The next entry, that external and self collision have in common is the number_of_repeller. This number dictates how many collisions are considered for each link or link pair for external and self collision respectively. For the external collision avoidance you can further set a different number for end effectors, which are link that don't have a child link. Since the robot is usually interacting with the environment using its end effectors, it might make sense to choose a higher number here. A higher number results in a more stable collision avoidance, when many objects are close, but it slows down the planning.

To save runtime, a self collision matrix is calculated, when a robot is first loaded into giskard, and saved in the data folder in the giskardpy directory. When calculating the self collision matrix, Giskard puts the robot into random configurations, to determine link pairs that are never or always in collision. Because this is a random process, it might miss certain pairs. For that reason, the user has the option to use the ignore and add entries in the config file to modify the collision matrix. If you change these entries, makes sure to delete the self collision matrix in the data folder, to trigger the computation of a new one, that takes the changes into account!

You can set a parameter in the config file to visualize the collisions.

plugins:
  CPIMarker: # contact visualization, slows planning down a little bit
    enabled: True

If it is set, giskard publishes markers that visualize the collision avoidance:

Each of these string represent the distance to a close object. Red means that the object is closer than 5cm, yellow indicates a distance of 10cm and green a distance of 20cm.

CollisionEntry

When interacting with the environment, it might be necessary to override the settings from the config file, e.g. when touching objects. For this reason, collision entries can be send with each goal.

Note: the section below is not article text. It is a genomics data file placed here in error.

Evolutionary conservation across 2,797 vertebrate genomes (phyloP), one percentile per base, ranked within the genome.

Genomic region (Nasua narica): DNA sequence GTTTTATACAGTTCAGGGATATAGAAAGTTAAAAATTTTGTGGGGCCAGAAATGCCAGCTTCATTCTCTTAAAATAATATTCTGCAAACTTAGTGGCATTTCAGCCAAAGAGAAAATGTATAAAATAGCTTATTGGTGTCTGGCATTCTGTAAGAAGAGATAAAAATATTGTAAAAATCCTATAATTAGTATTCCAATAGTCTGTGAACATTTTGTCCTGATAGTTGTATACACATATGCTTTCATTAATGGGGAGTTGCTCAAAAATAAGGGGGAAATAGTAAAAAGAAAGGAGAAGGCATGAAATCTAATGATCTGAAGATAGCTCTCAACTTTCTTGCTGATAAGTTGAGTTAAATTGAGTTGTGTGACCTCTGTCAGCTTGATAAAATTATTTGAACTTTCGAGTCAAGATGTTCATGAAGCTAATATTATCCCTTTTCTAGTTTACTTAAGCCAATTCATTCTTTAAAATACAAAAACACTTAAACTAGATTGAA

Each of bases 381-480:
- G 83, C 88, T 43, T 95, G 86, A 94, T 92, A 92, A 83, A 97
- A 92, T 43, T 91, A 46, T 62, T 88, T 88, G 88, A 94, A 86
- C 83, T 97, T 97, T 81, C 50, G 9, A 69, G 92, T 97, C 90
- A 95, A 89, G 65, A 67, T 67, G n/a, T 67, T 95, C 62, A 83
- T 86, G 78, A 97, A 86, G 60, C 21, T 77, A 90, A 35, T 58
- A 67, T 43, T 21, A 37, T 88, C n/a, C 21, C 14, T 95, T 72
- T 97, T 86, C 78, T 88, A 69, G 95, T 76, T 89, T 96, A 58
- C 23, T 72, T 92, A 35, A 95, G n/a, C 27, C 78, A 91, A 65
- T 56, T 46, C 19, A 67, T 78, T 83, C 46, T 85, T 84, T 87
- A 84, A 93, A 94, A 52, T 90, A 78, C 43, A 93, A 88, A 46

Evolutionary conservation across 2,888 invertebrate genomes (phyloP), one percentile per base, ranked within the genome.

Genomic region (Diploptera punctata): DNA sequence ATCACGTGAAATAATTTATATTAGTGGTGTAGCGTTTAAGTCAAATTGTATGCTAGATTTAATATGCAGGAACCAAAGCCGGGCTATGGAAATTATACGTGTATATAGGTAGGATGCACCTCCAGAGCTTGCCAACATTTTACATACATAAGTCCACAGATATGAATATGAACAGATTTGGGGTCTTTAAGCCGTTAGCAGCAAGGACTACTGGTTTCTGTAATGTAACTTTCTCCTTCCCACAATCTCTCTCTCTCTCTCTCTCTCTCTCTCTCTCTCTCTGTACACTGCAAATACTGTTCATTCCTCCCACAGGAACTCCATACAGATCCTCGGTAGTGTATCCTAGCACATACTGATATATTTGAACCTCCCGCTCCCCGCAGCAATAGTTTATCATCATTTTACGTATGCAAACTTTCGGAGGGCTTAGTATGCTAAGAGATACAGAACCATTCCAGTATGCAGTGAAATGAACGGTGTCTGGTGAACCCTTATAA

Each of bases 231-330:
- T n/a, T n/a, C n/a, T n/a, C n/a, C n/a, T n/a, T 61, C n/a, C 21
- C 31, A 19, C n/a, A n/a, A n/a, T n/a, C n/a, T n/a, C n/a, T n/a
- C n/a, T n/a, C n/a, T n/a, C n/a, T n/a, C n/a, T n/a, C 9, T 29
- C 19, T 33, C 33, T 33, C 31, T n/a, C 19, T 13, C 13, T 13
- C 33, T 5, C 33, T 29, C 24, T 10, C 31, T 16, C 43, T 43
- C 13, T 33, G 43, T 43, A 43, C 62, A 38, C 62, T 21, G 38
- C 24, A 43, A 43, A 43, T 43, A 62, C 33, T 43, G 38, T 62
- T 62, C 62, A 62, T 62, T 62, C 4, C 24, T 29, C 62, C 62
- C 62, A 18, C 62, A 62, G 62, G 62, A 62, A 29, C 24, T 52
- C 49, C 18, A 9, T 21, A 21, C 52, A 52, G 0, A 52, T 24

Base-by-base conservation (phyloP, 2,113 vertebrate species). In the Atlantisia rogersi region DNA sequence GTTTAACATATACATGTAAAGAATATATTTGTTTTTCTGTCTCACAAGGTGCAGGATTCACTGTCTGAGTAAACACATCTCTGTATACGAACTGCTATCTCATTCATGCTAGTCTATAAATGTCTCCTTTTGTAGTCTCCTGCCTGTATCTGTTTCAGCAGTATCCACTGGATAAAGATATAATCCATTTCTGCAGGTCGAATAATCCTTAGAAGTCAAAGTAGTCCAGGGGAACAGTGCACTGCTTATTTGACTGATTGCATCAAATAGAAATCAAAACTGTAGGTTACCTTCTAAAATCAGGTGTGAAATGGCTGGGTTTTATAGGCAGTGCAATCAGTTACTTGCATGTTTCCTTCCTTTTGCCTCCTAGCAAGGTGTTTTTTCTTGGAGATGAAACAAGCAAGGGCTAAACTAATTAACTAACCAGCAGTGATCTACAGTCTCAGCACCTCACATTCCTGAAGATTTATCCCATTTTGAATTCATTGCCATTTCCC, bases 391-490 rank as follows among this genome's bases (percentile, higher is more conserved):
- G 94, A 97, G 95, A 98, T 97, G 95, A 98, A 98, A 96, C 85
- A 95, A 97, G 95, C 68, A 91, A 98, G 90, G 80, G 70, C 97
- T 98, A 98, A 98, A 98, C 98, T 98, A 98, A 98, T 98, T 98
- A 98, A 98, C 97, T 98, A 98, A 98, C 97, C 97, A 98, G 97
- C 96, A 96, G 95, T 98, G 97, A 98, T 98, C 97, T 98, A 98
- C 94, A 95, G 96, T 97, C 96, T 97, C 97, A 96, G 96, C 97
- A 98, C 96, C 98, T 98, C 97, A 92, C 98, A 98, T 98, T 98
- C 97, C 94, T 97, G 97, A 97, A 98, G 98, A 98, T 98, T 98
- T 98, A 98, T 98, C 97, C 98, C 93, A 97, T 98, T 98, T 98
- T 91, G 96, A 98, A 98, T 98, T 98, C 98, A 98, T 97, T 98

# definitions of possible collision types to use for value
uint8 AVOID_COLLISION=0
uint8 ALLOW_COLLISION=1
uint8 AVOID_ALL_COLLISIONS=2
uint8 ALLOW_ALL_COLLISIONS=3
string ALL= #this means empty string

# use one of the above constants as collision type
uint8 type

# enforced minimum distance between the closest points on both surfaces
float64 min_dist

# link of the controlled robot, if left empty all links will be selected
string[] robot_links

# name of body B, i.e. the second body in the described collision, can also be the controlled robot
string body_b
# optional: link of the particular link on body B
## note: only works if body B is a multibody with a link with that name
# note: if left empty, the entire body B is selected
string[] link_bs

Per default, Giskard will try to avoid collisions with the environment. So you can assume, that there is always a collision entries, that tells Giskard to avoid all collisions. However, sometimes you might want to add exceptions. For example, when a cup is modeled as a cylinder and the robot should reach inside with a finger, you have to allow that collision. This is the scenario where this interface comes into play. Collision entries are always defined between the robot and one object of the environment. To talk about self collision, you can set the environment object, to the robots name. For both, a link list can be set, if you want to be more specific.

A message to allow the collision between the PR2's fingers and a cup might look like this: type=1, robot_links=[r_gripper_l_finger_link, r_gripper_r_finger_link], body_b=cup, link_bs=[CollisionEntry.ALL]. Robot links contains only names of the controlled robot, as they are in the urdf. Body b is the name you gave the object, when it got added to the world. Link bs is a list of links for body b. If you are dealing with primitive objects, this can be empty. But other objects can also be urdf, where you would list the link names from the urdf again. A list with an empty string will select all links.

Collision entries are parsed in sequence, and the 0. entry is an avoid all, that gets added by Giskard. If your 1. entries allows all collisions and your 2. entry avoids all, then the avoid all will overwrite the allow all. This means, that any entries before an avoid all or allow all, are being ignored. The min_dist entry is only used in combination with AVOID_ALL_COLLISIONS. If you do that, the soft_threshold for all links and link combinations gets overwritten with min_dist. This might be useful, if you want to drive around, without interacting with the environment.

Here are some other useful examples:

  • turn off self collision avoidance: type=CollisionEntry.ALLOW_COLLISION, robot_links=[CollisionEntry.ALL], body_b=<robot name in urdf>, link_bs=[CollisionEntry.ALL]
  • AVOID_ALL_COLLISIONS and ALLOW_ALL_COLLISIONS are equivalent to robot_links=[CollisionEntry.ALL], body_b=CollisionEntry.ALL and link_bs=[CollisionEntry.ALL] with type being equal to AVOID_COLLISION and ALLOW_COLLISION, respectively.